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The Korean Journal of Pathology 2005;39(1): 1-8.
PTEN and p53 Mutations in Endometrial Carcinomas.
Jae Sung Choi, Kwang Sun Suh, Heung Tae Noh, Yun Ee Rhee, Sun Young Na, Hye Kyung Lee
1Department of Obstetrics and Gynecology, Chungnam National University School of Medicine, Korea.
2Department of Pathology, Chungnam National University School of Medicine, Korea. kssuh@cnu.ac.kr
3Department of Pathology, Catholic University St. Mary's Hospital, Daejeon, Korea.
BACKGROUND: Endometrial carcinomas are pathogenetically classified into two major types; endometrioid carcinoma (EC) and serous carcinoma (SC). The most frequently altered gene in EC is the PTEN tumor suppressor gene (TSG). SC is usually associated with mutations in the p53 TSG. METHODS: To further determine the role of PTEN and p53 mutation in endometrial carcinogenesis, the analysis of 33 endometrial carcinomas, including 28 ECs and 5 SCs, for loss of heterozygosity (LOH) on 10q23 and for mutation in all 9 coding exons of PTEN and the 5-8 exons of p53, using SSCP-PCR methods was carried out. RESULTS: LOH was detected in at least one marker in 12 (54.5%) of 22 ECs, but in only one (20.0%) of 5 SCs. Somatic PTEN mutations were detected in 10 (35.7%) of 28 ECs. PTEN was altered in 67.9% of ECs and in 20.0% of SCs, including those with 10q23 LOH. No PTEN mutations were found among the SCs. Somatic p53 mutations were detected in 2 (7.1%) of 28 ECs and 3 (60.0%) of 5 SCs. CONCLUSIONS: PTEN gene alterations contribute to the pathogenesis of an endometrioid subtype of endometrial carcinoma, but not to the serous type. In contrast, p53 plays an important role in the pathogenesis of SCs.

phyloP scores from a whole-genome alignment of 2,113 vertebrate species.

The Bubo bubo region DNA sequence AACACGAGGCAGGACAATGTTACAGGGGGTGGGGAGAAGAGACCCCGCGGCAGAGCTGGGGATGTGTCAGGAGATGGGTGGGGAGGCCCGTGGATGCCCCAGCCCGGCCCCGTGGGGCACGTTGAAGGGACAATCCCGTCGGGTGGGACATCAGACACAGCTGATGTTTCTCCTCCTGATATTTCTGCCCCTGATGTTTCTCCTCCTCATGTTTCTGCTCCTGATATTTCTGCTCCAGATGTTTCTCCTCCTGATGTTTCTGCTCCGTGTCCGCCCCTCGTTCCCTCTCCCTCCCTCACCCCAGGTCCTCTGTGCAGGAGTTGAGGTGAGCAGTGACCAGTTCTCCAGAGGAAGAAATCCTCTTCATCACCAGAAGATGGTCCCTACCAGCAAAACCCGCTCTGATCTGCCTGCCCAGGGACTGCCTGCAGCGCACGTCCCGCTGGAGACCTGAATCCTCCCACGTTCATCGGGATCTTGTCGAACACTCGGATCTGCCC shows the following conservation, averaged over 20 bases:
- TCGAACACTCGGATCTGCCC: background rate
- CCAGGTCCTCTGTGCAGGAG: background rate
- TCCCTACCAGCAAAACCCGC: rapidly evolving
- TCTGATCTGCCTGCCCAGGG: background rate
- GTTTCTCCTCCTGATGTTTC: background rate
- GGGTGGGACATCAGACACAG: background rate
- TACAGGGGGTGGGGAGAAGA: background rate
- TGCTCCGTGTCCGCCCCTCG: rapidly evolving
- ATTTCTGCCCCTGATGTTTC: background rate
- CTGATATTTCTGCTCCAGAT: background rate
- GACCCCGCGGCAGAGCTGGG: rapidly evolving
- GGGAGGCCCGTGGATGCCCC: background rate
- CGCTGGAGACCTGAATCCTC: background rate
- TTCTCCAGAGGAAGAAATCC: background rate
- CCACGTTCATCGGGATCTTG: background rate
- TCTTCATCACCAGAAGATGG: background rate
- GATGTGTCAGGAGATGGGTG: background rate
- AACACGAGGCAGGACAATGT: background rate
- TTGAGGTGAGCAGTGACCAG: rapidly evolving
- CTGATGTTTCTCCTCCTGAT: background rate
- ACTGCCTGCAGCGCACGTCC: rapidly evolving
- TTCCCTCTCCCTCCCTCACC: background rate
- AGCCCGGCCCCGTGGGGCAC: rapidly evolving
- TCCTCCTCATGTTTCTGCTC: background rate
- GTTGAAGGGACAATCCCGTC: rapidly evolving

Key Words: Carcinoma, endometrioid; PTEN gene product; Genes, p53; Mutation; Loss of heterozygosity